Live Auctions

Never-Restored Driver! 1934 Packard Roadster

Just when we might think all the pre-war Packards have GOT to be either complete basket cases or immaculate show-winners, we find this 1934 Packard Model 1101 Coupe Roadster in Indianapolis, Indiana! Running and driving yet never-restored, this solid black beauty managed to escape being made into a hay wagon, hunting truck, or other contraption, the sad fate of many elegant ’20s and ’30s masterpieces. NADAGuides puts “Average Retail” on this body style Packard at $108,900, and this one here on eBay tests the cachet of “Never Restored” with its $80,000 Buy It Now price. At that price today’s buyer could only bet on marked appreciation without restoration. That makes this car special, but is it $80,000 special? Time will tell!

The Great Depression separated flashes in the pan from the untouchable super-rich. Anyone buying a Packard of this magnitude in 1934 probably fell squarely in the rarefied air of the latter category. While Packard introduced the more affordable 110 and 120 series that we see more often at Barn Finds, the jumbo-sized Senior Packards went all out for the silver spoon elite, including new twelve-cylinder models. If you were Jekyll Island rich, you could still acquire a tailor-made old-school Packard like this massive two-seater. Note the golf bag door, the perfect place to stash your clubs. While the red grille is likely not original, red wheels may have been, as seen on a gorgeous example at Daniel Schmitt & Co.

Packard’s mainstay inline eight cylinder engine is tough to beat for luxurious torque and smooth operation, and most can entertain friends and passers-by with the famous nickel test, idling without disturbing a nickel set on edge atop the flat cylinder head. In addition to an engine rebuild at some prior date, the car has received enough mechanical attention to drive well and stop “with authority.” The smart money would leave this one alone until or unless the current attraction of never-restored classics fades. Here’s a car that’s lived its entire life as an automobile; let’s not send it to the hallowed halls of museumhood prematurely.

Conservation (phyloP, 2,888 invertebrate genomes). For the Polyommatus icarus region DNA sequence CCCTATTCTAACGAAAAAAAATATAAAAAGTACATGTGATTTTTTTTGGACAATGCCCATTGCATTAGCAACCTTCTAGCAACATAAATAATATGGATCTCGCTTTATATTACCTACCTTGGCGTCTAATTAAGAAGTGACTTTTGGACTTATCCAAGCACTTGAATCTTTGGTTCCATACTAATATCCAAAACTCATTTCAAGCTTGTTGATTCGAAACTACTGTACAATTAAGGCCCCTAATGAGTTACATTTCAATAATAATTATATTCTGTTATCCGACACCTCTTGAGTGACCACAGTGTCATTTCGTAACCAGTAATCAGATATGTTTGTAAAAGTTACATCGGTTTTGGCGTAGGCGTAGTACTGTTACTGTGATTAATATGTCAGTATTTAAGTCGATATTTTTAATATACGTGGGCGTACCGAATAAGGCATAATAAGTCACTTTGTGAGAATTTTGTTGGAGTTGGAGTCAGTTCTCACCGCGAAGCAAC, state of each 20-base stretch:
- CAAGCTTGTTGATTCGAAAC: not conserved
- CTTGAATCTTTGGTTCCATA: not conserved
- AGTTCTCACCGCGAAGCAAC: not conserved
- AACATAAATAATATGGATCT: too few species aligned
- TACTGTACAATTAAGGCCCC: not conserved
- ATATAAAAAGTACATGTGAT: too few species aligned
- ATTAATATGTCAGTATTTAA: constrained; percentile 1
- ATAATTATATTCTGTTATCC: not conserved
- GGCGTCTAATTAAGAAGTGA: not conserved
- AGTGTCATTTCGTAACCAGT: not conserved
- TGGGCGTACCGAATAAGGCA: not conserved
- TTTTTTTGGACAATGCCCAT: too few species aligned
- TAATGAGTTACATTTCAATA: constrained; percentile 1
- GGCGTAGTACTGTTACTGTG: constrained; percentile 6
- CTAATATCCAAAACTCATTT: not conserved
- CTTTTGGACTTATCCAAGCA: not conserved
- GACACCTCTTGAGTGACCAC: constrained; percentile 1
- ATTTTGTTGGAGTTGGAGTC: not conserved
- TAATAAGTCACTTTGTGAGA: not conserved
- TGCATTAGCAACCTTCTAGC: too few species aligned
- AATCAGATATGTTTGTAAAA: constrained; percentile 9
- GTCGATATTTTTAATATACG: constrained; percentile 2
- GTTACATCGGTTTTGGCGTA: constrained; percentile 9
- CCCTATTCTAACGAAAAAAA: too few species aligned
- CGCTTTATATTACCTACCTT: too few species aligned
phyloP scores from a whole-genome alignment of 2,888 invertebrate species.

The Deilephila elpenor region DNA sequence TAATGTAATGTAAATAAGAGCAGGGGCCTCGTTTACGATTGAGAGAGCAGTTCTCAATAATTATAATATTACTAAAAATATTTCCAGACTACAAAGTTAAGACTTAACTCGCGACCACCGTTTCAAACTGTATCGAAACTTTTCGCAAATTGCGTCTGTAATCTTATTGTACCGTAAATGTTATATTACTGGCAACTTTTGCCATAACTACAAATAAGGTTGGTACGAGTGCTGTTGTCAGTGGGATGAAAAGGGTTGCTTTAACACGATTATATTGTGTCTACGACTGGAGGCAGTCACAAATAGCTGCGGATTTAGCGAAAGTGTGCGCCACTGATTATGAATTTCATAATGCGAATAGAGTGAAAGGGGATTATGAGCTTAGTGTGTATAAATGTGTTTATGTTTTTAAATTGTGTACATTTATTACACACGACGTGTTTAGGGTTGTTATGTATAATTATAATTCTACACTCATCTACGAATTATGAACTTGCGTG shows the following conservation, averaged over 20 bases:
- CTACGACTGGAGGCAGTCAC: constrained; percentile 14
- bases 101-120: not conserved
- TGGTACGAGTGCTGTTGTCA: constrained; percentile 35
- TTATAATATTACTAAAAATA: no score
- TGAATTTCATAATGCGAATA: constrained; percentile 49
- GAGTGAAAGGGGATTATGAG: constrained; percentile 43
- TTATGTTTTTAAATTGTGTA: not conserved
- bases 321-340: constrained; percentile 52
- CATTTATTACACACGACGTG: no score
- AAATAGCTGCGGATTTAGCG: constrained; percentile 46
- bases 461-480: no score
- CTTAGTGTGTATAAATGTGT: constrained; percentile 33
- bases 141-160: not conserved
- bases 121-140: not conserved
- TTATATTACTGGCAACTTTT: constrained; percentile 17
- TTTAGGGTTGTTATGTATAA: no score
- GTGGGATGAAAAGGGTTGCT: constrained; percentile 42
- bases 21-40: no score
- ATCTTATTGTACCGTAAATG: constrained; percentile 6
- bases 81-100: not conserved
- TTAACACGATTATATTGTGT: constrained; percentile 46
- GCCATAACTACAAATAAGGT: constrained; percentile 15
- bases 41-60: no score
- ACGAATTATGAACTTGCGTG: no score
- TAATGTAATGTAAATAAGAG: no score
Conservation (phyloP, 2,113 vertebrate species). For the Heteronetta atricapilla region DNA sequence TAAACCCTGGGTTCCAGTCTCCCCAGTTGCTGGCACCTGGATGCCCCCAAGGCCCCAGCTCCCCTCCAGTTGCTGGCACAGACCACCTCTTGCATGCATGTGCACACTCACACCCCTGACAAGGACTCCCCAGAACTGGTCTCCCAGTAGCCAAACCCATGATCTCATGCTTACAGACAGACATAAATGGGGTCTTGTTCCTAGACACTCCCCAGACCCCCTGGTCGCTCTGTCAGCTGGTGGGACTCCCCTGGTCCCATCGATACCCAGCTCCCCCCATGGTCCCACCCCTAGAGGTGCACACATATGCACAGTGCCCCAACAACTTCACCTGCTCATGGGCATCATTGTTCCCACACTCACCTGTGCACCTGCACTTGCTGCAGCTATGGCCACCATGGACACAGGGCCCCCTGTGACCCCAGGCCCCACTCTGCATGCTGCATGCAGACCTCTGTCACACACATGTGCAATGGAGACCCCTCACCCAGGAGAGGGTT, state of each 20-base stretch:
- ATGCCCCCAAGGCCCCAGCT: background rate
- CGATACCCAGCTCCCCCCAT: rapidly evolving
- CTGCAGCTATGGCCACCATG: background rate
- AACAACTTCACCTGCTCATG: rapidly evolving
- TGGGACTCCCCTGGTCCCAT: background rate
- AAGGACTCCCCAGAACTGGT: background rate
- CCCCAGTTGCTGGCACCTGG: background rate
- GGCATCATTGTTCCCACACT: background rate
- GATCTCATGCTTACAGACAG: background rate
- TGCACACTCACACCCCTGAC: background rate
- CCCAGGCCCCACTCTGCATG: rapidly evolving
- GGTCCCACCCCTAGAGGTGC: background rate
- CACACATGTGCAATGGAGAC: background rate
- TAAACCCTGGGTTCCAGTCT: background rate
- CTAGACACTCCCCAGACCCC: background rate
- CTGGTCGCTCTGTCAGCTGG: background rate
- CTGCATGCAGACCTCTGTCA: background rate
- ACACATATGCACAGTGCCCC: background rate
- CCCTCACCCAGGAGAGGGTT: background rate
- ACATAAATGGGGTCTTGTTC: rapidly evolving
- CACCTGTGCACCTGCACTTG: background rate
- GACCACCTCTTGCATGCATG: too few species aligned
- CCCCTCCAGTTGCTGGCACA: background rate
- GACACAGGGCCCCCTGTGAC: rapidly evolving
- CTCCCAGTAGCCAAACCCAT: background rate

Highly complete down to the well-engineered metal and wood-frame convertible top mechanism, this Packard may even retain its original upholstery! Dusty and faded, the wide seats invite you to slide behind the wheel, just like slipping on your favorite gloves. Let’s go for a ride! Have you had a close encounter with a Senior Packard?


  1. MattR Member

    What a sled. I now know way rich people have hangers for their cars. I would be thrilled to have this classic in my collection. Just a deep clean and drive is all I would do. It has character as is.

    Like 16
    • Milt

      I just wish I HAD a collection!

      Like 1
  2. greg

    Will it be accepted at Pebble Beach Concours unrestored class?

    Like 6
  3. scott m

    Seems like one of the most honest cars in a long time- might have come from the 1960’s when it was just “an old car”. Hope it is kept original and sympathetically restored. Looking good is not always about looking best

    Like 9
  4. Greg

    What is that funky area on the block forward of the starter?

    Like 5
    • Skorzeny

      JB Weld!

      Like 2
    • BlondeUXB Member

      ‘ya mean where the connecting rod poked out ?

      Like 6
      • Chuck

        Look closely, the block is still cracked. Too low for a freeze crack, so likely a rod tried to go it’s own way.

        Like 1
      • James Duckett

        Oughta be pretty cheap on rockauto.

        Like 4
    • Steve Douglas

      “Why, Messer – That there’s jis’ a wass niss. Nothin’ tuh worry y’self about.”

      Like 3
      • Mountainwoodie

        lol. you’re a bad man.

        Personally I’d throw Nora Charles in the passenger seat and careen around Pebble Beach late at night.

        Like 1
  5. Anyone have Grey Poupon?

    Isn’t BringATrailer the 80-200K arena?

    Like 1
  6. Scott

    The reliability and styling of Packard’s 1933 and 1934 Coupe Roadsters were second to none. Packard’s slogan ” ask the man who owns one ” was right on.
    Not sure someone will spend $80,000 for a driver unless it is a 12 cylinder model.

    Like 3
  7. Kenneth Carney

    Reminds me of the one Robert Forster
    drove in the Banyon TV show in the ’70s.
    Although his may have been dark grey
    with black fenders. Think it had sidemounts too. IMHO, just add a new